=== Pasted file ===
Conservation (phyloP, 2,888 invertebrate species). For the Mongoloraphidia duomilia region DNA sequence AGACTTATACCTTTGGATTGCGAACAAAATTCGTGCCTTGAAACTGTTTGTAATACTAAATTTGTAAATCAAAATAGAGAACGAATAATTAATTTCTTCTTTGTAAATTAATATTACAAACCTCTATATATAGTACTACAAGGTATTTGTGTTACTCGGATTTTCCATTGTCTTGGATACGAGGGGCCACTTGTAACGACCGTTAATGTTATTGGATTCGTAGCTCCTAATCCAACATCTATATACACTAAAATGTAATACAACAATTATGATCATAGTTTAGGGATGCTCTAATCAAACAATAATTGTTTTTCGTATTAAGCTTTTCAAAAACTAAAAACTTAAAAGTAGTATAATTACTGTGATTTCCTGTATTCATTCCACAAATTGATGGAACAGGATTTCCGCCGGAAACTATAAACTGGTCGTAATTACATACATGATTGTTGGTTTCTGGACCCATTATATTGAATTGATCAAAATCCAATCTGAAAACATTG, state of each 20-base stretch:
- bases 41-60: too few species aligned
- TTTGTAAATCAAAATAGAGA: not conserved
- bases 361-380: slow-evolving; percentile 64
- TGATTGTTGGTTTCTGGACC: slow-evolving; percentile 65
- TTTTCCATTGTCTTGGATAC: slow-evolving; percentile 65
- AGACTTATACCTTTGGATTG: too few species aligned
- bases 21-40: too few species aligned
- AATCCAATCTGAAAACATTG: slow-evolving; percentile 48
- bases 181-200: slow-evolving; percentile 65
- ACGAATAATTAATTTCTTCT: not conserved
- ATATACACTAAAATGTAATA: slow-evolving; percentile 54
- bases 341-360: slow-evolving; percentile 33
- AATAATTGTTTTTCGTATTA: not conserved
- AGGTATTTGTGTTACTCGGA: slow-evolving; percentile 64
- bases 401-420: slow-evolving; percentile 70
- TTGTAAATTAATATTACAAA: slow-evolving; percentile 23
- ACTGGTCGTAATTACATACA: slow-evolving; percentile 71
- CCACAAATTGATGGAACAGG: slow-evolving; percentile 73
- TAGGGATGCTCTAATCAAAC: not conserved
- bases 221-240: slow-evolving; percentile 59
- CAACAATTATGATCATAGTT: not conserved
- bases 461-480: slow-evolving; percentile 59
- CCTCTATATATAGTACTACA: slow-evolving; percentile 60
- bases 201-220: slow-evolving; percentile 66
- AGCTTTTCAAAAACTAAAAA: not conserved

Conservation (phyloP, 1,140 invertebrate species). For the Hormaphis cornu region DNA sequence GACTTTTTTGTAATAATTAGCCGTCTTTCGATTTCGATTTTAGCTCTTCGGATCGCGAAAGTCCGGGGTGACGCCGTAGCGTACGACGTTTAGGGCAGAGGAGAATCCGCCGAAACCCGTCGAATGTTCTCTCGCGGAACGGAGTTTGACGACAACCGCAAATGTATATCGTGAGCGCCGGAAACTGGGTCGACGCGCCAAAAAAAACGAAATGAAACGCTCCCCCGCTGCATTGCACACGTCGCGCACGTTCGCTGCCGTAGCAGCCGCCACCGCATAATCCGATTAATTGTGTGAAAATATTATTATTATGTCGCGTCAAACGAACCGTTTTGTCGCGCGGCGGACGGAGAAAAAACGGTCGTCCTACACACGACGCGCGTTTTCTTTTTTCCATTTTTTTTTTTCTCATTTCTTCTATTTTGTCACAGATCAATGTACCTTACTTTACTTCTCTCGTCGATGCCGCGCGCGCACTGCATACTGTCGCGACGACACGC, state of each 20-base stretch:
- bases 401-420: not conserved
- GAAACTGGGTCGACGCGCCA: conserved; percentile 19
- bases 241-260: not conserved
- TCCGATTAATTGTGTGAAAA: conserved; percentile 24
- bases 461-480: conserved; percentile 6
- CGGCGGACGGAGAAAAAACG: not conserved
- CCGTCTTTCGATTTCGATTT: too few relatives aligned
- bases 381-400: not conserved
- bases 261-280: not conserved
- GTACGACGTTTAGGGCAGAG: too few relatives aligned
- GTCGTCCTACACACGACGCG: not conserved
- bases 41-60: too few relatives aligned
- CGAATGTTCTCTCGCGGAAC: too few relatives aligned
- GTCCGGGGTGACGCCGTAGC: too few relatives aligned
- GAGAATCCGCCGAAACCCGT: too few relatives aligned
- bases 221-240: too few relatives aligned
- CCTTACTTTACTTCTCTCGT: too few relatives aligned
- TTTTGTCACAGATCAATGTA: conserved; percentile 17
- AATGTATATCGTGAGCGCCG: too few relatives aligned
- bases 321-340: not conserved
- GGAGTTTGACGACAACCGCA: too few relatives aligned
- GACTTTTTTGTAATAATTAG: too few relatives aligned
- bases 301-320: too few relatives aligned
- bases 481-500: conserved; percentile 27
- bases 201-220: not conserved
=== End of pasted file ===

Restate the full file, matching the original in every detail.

Conservation (phyloP, 2,888 invertebrate species). For the Mongoloraphidia duomilia region DNA sequence AGACTTATACCTTTGGATTGCGAACAAAATTCGTGCCTTGAAACTGTTTGTAATACTAAATTTGTAAATCAAAATAGAGAACGAATAATTAATTTCTTCTTTGTAAATTAATATTACAAACCTCTATATATAGTACTACAAGGTATTTGTGTTACTCGGATTTTCCATTGTCTTGGATACGAGGGGCCACTTGTAACGACCGTTAATGTTATTGGATTCGTAGCTCCTAATCCAACATCTATATACACTAAAATGTAATACAACAATTATGATCATAGTTTAGGGATGCTCTAATCAAACAATAATTGTTTTTCGTATTAAGCTTTTCAAAAACTAAAAACTTAAAAGTAGTATAATTACTGTGATTTCCTGTATTCATTCCACAAATTGATGGAACAGGATTTCCGCCGGAAACTATAAACTGGTCGTAATTACATACATGATTGTTGGTTTCTGGACCCATTATATTGAATTGATCAAAATCCAATCTGAAAACATTG, state of each 20-base stretch:
- bases 41-60: too few species aligned
- TTTGTAAATCAAAATAGAGA: not conserved
- bases 361-380: slow-evolving; percentile 64
- TGATTGTTGGTTTCTGGACC: slow-evolving; percentile 65
- TTTTCCATTGTCTTGGATAC: slow-evolving; percentile 65
- AGACTTATACCTTTGGATTG: too few species aligned
- bases 21-40: too few species aligned
- AATCCAATCTGAAAACATTG: slow-evolving; percentile 48
- bases 181-200: slow-evolving; percentile 65
- ACGAATAATTAATTTCTTCT: not conserved
- ATATACACTAAAATGTAATA: slow-evolving; percentile 54
- bases 341-360: slow-evolving; percentile 33
- AATAATTGTTTTTCGTATTA: not conserved
- AGGTATTTGTGTTACTCGGA: slow-evolving; percentile 64
- bases 401-420: slow-evolving; percentile 70
- TTGTAAATTAATATTACAAA: slow-evolving; percentile 23
- ACTGGTCGTAATTACATACA: slow-evolving; percentile 71
- CCACAAATTGATGGAACAGG: slow-evolving; percentile 73
- TAGGGATGCTCTAATCAAAC: not conserved
- bases 221-240: slow-evolving; percentile 59
- CAACAATTATGATCATAGTT: not conserved
- bases 461-480: slow-evolving; percentile 59
- CCTCTATATATAGTACTACA: slow-evolving; percentile 60
- bases 201-220: slow-evolving; percentile 66
- AGCTTTTCAAAAACTAAAAA: not conserved

Conservation (phyloP, 1,140 invertebrate species). For the Hormaphis cornu region DNA sequence GACTTTTTTGTAATAATTAGCCGTCTTTCGATTTCGATTTTAGCTCTTCGGATCGCGAAAGTCCGGGGTGACGCCGTAGCGTACGACGTTTAGGGCAGAGGAGAATCCGCCGAAACCCGTCGAATGTTCTCTCGCGGAACGGAGTTTGACGACAACCGCAAATGTATATCGTGAGCGCCGGAAACTGGGTCGACGCGCCAAAAAAAACGAAATGAAACGCTCCCCCGCTGCATTGCACACGTCGCGCACGTTCGCTGCCGTAGCAGCCGCCACCGCATAATCCGATTAATTGTGTGAAAATATTATTATTATGTCGCGTCAAACGAACCGTTTTGTCGCGCGGCGGACGGAGAAAAAACGGTCGTCCTACACACGACGCGCGTTTTCTTTTTTCCATTTTTTTTTTTCTCATTTCTTCTATTTTGTCACAGATCAATGTACCTTACTTTACTTCTCTCGTCGATGCCGCGCGCGCACTGCATACTGTCGCGACGACACGC, state of each 20-base stretch:
- bases 401-420: not conserved
- GAAACTGGGTCGACGCGCCA: conserved; percentile 19
- bases 241-260: not conserved
- TCCGATTAATTGTGTGAAAA: conserved; percentile 24
- bases 461-480: conserved; percentile 6
- CGGCGGACGGAGAAAAAACG: not conserved
- CCGTCTTTCGATTTCGATTT: too few relatives aligned
- bases 381-400: not conserved
- bases 261-280: not conserved
- GTACGACGTTTAGGGCAGAG: too few relatives aligned
- GTCGTCCTACACACGACGCG: not conserved
- bases 41-60: too few relatives aligned
- CGAATGTTCTCTCGCGGAAC: too few relatives aligned
- GTCCGGGGTGACGCCGTAGC: too few relatives aligned
- GAGAATCCGCCGAAACCCGT: too few relatives aligned
- bases 221-240: too few relatives aligned
- CCTTACTTTACTTCTCTCGT: too few relatives aligned
- TTTTGTCACAGATCAATGTA: conserved; percentile 17
- AATGTATATCGTGAGCGCCG: too few relatives aligned
- bases 321-340: not conserved
- GGAGTTTGACGACAACCGCA: too few relatives aligned
- GACTTTTTTGTAATAATTAG: too few relatives aligned
- bases 301-320: too few relatives aligned
- bases 481-500: conserved; percentile 27
- bases 201-220: not conserved